At the root of most anxiety is the unknown. I’m feeling a lot of this lately.
What if it doesn’t work?
What if it’s bad news?
What if this escalates?
What if it ends?
Our ability to cope with what is not yet known ends up defining so much of who we are, how we behave, the decisions we make, and how we impact those around us.
Chronic worriers tend to operate with fear – and (think they) can control it through intense relationships to time, scheduling, details or even schadenfreud.
Other types think in terms of the worst-case scenario. A nagging pain becomes a terminal disease, a bad month turns into a prediction of a bad year, an unreturned call appears like an omen of disinterest/failure/rejection.
But low-grade anxiety is something that operates at a different frequency, is easier to mask, and is universal. It often feels like a shadow lurking nearby. We keep it at bay with plenty of distractions – staying busy being at the top of the list, followed by addictions across a wide spectrum, from alcohol to sex, shopping, exercise, parenting or health. Anything that creates an environment where the shadow can remain nameless qualifies. This is how much we avoid the realm of the unknown.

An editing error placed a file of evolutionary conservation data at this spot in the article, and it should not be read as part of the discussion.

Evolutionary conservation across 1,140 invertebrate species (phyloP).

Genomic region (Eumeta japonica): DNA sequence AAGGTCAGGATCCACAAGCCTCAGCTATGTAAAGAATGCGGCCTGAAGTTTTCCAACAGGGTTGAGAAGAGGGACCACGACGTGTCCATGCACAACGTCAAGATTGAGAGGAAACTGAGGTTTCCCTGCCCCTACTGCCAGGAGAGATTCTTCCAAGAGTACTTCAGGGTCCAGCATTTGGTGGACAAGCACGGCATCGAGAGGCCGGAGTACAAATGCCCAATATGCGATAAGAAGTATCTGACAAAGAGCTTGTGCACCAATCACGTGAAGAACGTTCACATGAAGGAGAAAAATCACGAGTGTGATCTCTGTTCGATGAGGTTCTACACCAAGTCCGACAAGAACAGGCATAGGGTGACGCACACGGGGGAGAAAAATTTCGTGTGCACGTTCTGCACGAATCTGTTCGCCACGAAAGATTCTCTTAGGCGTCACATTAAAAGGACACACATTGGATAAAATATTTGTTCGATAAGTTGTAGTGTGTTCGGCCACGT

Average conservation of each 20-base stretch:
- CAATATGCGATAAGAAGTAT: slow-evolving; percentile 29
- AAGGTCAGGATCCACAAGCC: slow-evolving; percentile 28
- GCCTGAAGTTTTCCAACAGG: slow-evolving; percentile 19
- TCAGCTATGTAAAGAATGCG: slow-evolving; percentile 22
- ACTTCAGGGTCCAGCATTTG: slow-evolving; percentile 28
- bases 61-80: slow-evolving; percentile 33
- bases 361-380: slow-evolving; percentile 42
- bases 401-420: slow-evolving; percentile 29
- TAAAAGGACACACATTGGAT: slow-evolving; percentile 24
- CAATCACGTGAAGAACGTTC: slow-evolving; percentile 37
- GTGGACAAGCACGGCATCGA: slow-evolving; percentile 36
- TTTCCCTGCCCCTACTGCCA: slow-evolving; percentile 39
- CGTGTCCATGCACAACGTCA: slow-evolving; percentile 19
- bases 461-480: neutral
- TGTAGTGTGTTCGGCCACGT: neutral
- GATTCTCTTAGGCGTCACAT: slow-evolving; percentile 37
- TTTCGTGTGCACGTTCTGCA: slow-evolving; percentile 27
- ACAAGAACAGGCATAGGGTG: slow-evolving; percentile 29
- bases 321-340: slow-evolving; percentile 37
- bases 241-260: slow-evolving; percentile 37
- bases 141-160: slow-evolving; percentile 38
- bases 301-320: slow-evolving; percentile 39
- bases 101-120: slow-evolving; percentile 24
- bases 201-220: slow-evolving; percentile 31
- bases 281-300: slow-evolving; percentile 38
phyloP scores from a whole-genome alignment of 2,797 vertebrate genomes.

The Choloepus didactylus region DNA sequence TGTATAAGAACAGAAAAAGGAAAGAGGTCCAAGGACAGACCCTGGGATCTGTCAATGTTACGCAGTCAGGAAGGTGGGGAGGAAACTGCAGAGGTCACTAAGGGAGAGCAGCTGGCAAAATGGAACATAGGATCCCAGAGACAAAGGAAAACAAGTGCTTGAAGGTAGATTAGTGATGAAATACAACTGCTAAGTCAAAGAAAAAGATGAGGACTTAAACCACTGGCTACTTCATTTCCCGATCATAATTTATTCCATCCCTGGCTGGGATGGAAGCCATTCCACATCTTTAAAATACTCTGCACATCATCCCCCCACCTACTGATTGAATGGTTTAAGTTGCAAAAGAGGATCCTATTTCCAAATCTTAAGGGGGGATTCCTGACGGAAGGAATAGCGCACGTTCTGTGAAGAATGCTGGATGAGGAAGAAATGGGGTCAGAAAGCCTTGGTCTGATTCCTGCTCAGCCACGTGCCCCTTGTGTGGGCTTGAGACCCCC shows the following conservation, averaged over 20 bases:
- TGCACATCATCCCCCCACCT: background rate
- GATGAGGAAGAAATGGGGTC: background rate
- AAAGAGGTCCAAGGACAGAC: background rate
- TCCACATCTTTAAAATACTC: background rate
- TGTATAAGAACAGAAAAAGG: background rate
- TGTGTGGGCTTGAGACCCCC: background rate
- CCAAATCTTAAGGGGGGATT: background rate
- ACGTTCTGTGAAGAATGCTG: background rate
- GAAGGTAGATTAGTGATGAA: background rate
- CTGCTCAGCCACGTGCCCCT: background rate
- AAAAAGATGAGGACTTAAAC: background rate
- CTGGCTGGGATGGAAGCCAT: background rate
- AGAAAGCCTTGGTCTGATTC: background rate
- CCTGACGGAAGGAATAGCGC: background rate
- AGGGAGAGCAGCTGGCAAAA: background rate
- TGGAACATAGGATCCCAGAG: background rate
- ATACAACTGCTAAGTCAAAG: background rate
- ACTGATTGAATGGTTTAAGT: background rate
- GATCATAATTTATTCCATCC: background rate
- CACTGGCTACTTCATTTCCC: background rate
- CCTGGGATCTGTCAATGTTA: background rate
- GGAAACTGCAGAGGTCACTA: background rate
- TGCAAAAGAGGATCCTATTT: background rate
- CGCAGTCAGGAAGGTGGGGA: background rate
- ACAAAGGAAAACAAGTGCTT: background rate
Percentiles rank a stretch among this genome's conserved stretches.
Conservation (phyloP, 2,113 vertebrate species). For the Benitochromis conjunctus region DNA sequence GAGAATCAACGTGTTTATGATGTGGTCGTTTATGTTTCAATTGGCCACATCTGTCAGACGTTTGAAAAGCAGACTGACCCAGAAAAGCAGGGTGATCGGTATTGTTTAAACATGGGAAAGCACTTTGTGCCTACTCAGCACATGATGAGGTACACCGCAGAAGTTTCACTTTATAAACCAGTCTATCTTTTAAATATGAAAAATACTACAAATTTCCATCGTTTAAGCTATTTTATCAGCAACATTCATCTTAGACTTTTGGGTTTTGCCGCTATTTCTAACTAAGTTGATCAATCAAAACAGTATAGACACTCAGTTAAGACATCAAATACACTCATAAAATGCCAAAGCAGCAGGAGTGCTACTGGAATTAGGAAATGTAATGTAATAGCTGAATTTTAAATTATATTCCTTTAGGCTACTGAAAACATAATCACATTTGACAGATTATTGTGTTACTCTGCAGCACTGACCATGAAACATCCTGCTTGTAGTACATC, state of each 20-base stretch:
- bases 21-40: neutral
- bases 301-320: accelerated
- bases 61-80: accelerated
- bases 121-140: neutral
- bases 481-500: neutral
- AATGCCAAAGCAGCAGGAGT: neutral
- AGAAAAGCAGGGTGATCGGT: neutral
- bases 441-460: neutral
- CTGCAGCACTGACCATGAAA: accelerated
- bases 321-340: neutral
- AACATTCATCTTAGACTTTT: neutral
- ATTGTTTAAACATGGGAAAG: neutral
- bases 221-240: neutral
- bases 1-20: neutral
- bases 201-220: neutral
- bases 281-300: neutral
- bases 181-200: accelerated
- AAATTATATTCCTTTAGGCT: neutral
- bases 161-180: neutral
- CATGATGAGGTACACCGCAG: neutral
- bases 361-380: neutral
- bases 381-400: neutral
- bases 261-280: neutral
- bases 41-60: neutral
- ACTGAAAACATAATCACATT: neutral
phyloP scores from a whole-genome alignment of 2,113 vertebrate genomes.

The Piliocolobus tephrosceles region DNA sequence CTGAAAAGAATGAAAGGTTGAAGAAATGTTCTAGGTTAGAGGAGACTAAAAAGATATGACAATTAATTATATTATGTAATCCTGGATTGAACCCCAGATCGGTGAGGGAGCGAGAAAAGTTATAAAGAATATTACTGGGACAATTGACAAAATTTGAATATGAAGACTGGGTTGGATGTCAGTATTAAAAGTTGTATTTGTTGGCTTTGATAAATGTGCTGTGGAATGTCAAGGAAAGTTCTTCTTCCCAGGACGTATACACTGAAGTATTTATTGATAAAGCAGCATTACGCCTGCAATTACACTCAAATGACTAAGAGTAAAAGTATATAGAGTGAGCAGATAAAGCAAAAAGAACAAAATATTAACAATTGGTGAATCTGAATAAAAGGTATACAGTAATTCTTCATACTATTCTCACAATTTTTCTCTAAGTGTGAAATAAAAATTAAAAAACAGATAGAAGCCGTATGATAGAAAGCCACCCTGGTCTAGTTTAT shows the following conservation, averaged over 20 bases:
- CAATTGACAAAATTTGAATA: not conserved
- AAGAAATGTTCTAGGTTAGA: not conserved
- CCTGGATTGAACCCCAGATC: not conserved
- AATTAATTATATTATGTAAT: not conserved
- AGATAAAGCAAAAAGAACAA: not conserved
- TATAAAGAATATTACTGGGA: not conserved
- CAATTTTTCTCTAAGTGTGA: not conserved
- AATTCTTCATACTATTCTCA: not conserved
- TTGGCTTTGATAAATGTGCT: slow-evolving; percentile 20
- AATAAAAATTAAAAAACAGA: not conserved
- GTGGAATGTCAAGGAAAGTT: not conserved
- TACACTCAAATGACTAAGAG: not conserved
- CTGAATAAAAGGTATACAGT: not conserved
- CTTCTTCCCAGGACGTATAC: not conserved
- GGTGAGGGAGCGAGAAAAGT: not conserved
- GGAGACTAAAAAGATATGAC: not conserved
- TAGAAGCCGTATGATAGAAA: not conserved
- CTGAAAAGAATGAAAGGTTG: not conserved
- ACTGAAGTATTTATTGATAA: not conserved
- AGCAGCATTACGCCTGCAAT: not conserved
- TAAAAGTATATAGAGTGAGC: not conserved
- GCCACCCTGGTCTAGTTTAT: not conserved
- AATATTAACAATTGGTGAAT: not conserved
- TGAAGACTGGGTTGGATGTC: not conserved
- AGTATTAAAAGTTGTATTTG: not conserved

Technology lets us know a lot about the future – from impending weather to DNA – and allows us to mitigate what we can. But we still can’t predict the majority of things that would really matter, beyond right now. That’s a fragile feeling.
So maybe the real measure of our success is our ability to expand our capacity for uncertainty, and through that exercise, be more comfortable in the unknowable.
Considering the state of the world, I’m not sure we have a choice.